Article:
In the Corral Feb/Mar 2009



Photo by Mike Copeman
Thurston Gang at their grand finale performance at the 2008 Canadian Finals Rodeo

Thurston Gang Riding into Sunset
The popular trick-riding trio of Wyatt, 17, Zeke, 14, and Sam Thurston, 13, hung up their ropes for good after their final performance at Canadian Finals Rodeo. Since they started in 2004, the boys have performed their show almost 250 times at rodeos across the continent, showcasing their unique trick-riding and trick-roping skills.

The boys trained with fearless Hall of Famer Jerri Duce Phillips, one of Canada’s most famous trick riders.

The speed and precision of the Thurston Gang’s roman riding, trick riding and trick roping act twice earned them the award as Canadian Professional Rodeo Association’s Contract Act of the Year in 2005 and 2007.

No word if their young sister, Tess, who clocked many, many hours in a car seat and who often introduced herself as “Tess Thurston Gang” will take up the trick riding torch.

Inaugural Agribition Ranch Rodeo


Photo by Grant Rolston Photography
Invitational Ranch Rodeo (from left): Stewart Stone, COO Heartland Livestock (sponsor); Dr. Grant Royan, Ranch Rodeo coordinator; Shannon McArton, President, Canadian Western Agribition; Jason Pollock, 2008 CCA Steer Wrestling Champion and CEO, Canadian Western Agribition; Champions Cody Thomson, Danny Udal, Dean Mackie, Arron Gordon; and Judges Tom Reardon and Craig Doran

Six teams from Manitoba to Alberta competed in the first annual Invitational Ranch Rodeo at Agribition in Regina.

The audience was treated to some admirable cowboy skills and, for a few cattle producers who no longer brand their cattle, a sobering shot of reality.

One of the most memorable examples of skill and “try” came in the wild cow milking. Jack Regier of the 96 Ranch had roped a big, snuffy cow that went on the fight, putting considerable strain on his rope. So much so, the steel hondo of Jack’s rope broke. What impressed the audience (and the judges) was that Jack recoiled his rope, tied a hondo knot, built another loop and roped the cow a second time. His crew then mugged her and milked her – all within the three-minute limit.


Photos by Grant Rolston Photography
Jack Regier with a horn catch on a waspy range cow using his freshly-tied hondo knot

A favourite event for the spectators was the trailering – sometimes called Cattle Rustling. How it works is all four team members compete, entering into a herd and separating out two designated numbered cattle. The team must load the cattle into the front compartment of the stock trailer (no corral or loading chute) then load two of their horses into the back. Time stops when the trailer door is closed – just like on the open range. Now, just pause for a moment and imagine how long it would take your neighbour to accomplish this task… Three teams did it in under 72 seconds and the rest weren’t far behind. And that’s why savvy producers still brand their cattle.

Congratulations to Saskatchewan’s Danny Udal, Arron Gordon, Dean Mackie and Cody Thomson riding for Udal Ranches of Maple Creek, Sask., who earned first place, Jack Regier, Jordie Regier, Peter Gonnet and Dale Clearwater riding for 96 Ranch of Leader, Sask. in second and Scott Lees, Jared Sherman, Jesse Russell and Lyle Miller riding for Soderglen Ranches of Airdrie, Alta in third.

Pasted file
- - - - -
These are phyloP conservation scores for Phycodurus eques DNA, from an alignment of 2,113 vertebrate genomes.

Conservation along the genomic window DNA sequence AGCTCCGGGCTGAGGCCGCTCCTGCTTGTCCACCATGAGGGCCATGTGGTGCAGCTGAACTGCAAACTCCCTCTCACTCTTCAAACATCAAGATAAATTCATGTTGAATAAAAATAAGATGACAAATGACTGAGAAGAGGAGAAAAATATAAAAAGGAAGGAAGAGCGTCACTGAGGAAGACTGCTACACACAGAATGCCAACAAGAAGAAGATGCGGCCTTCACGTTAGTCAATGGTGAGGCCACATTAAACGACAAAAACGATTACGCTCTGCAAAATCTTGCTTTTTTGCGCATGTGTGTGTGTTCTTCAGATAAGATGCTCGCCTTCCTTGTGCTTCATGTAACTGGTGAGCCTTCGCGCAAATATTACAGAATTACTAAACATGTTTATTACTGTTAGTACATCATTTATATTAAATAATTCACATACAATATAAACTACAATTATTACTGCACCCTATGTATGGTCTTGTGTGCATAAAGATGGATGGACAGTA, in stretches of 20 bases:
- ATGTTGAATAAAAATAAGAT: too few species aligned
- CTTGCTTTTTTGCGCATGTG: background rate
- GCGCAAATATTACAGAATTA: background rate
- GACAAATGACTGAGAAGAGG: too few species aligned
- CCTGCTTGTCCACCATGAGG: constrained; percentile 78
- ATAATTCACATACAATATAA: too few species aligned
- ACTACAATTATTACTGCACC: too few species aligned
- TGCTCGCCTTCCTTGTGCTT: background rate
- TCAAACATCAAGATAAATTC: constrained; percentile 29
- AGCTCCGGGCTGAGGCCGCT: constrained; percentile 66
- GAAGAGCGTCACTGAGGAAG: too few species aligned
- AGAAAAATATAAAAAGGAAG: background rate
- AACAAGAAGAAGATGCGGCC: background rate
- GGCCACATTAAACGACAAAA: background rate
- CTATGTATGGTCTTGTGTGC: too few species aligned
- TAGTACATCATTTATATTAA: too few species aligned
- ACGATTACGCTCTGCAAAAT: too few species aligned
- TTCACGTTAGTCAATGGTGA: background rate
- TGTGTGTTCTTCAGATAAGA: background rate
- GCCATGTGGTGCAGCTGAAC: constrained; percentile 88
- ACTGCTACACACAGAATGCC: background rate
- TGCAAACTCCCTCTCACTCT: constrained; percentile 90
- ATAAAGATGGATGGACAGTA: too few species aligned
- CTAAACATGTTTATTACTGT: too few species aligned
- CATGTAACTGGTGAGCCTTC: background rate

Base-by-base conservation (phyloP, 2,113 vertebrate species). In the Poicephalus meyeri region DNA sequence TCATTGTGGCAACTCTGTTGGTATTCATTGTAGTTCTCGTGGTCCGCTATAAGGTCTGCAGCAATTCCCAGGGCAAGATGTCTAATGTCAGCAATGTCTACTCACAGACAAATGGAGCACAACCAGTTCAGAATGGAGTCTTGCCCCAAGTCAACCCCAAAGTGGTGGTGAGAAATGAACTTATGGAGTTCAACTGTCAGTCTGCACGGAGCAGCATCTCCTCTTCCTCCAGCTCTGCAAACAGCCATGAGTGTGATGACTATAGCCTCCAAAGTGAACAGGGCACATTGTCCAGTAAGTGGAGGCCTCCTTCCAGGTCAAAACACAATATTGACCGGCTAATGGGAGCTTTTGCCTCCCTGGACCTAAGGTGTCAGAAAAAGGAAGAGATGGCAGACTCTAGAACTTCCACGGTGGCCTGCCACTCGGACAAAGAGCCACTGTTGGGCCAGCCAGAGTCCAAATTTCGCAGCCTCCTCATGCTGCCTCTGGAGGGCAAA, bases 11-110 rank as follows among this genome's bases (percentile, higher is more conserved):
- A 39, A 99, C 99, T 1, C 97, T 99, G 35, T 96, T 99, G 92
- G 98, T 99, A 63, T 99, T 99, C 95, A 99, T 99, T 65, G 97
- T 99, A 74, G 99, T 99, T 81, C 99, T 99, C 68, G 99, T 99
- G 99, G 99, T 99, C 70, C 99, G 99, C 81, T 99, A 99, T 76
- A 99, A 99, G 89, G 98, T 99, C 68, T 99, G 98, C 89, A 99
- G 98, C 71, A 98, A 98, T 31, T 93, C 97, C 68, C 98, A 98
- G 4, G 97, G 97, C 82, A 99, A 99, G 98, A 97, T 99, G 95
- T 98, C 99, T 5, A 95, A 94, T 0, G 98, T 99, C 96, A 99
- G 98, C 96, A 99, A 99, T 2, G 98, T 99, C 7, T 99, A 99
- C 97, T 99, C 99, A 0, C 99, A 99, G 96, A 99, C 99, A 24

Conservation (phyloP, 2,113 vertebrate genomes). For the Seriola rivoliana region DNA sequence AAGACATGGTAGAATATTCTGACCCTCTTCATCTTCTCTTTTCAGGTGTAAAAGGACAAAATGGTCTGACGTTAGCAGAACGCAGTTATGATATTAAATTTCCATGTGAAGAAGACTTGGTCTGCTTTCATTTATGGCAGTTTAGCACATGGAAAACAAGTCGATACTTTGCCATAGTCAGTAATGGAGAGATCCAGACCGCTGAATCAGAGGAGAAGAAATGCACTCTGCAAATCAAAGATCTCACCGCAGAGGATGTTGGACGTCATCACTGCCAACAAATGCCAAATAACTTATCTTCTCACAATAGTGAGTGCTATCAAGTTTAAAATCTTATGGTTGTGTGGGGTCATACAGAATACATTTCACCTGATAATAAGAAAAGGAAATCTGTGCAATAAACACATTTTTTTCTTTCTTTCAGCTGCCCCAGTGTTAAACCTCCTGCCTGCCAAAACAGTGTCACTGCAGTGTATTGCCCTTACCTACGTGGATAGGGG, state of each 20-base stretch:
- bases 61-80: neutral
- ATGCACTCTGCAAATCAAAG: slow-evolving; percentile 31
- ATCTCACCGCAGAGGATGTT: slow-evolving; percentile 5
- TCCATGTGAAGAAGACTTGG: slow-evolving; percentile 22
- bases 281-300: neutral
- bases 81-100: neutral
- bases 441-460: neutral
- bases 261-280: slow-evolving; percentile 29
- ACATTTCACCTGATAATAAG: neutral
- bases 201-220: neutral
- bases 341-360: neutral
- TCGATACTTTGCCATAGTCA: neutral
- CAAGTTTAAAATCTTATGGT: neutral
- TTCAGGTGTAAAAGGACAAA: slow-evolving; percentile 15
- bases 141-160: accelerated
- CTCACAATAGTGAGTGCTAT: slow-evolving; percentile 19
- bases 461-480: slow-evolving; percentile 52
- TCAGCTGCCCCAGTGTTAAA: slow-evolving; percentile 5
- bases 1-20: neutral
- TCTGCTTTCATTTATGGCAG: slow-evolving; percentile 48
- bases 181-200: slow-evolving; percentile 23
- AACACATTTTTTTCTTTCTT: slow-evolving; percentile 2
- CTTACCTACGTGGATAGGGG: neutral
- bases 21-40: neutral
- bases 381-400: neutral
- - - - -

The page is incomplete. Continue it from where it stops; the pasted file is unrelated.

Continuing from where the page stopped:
A major “atta-boy” to Jason Pollock, (whose day job is Agribition CEO) for winning the CCA Steer Wrestling championship (again!) and for bringing ranch rodeo to Agribition, the sixth largest agricultural showcase in the world.

“Wild Roses” – New TV Series set in Alberta


Photo by Andrew Bako © Rivercross Ranch
Sarah Power as Lucy Henry riding what I’d bet is a Bews buckskin in the new CBC drama series, Wild Roses

Thanks to hit shows like Cowboy Country TV, Corner Gas, Little Mosque on the Prairie and Heartland, broadcasters are realizing what we’ve known all along; the West is where the action is.

The heady combination of ranching, crude oil, good land, bad love, cunning and stunning sisters, delicious deceit and gorgeous vistas has coalesced into a new night-time drama: Wild Roses. CBC began airing the hour-long, 13-part drama in January. It’s set in Alberta and sounds similar to the old classic, Dallas – albeit without the shoulder pads.

This provocative series sees the battle for a coveted piece of land in Alberta between the wealthy McGregors and the debt-ridden Henrys.

“Wild Roses is a powerful look at the clash between two very different families in Canada’s current economic hotspot,” said Kirstine Layfield, CBC Television’s executive director of network programming. “Viewers will be captivated by the ambitious lifestyle of an emerging nouveau riche and the simple, traditional cowboy living in Canada’s new west.”

It’s going to be fun viewing – so tune in to see your neighbour’s riding as extras and some good Alberta and Saskatchewan-bred horses. Personally, I’m going to watch to find out what’s “simple” about a traditional cowboy lifestyle….

Empty Saddles
Dr. Dale Auger 1958 – 2008


Photo by Dale Auger archives

nternationally-acclaimed artist and storyteller Dale Auger, PhD, passed away Sep. 23. Auger, best known for his stunning art, was 50. Dale was a talented speaker, educator, writer and visual artist. His vividly coloured paintings capture the attention and imagination and are included in numerous high-profile public and well-known private collections throughout the world.

Miss Rodeo Canada Queen 2009
Aaron Courchesne
Congratulations to Miss Rodeo Canada 2009 Aaron Courchesne and Miss Rodeo Canada Princess Tara Slade!

Aaron, 24, lives near Claresholm, Alta., where she works as a horse trainer and massage therapist.


Photo by Bill Cowan
The First Lady of Canadian Professional Rodeo, Aaron Courchesne, Miss Rodeo Canada 2009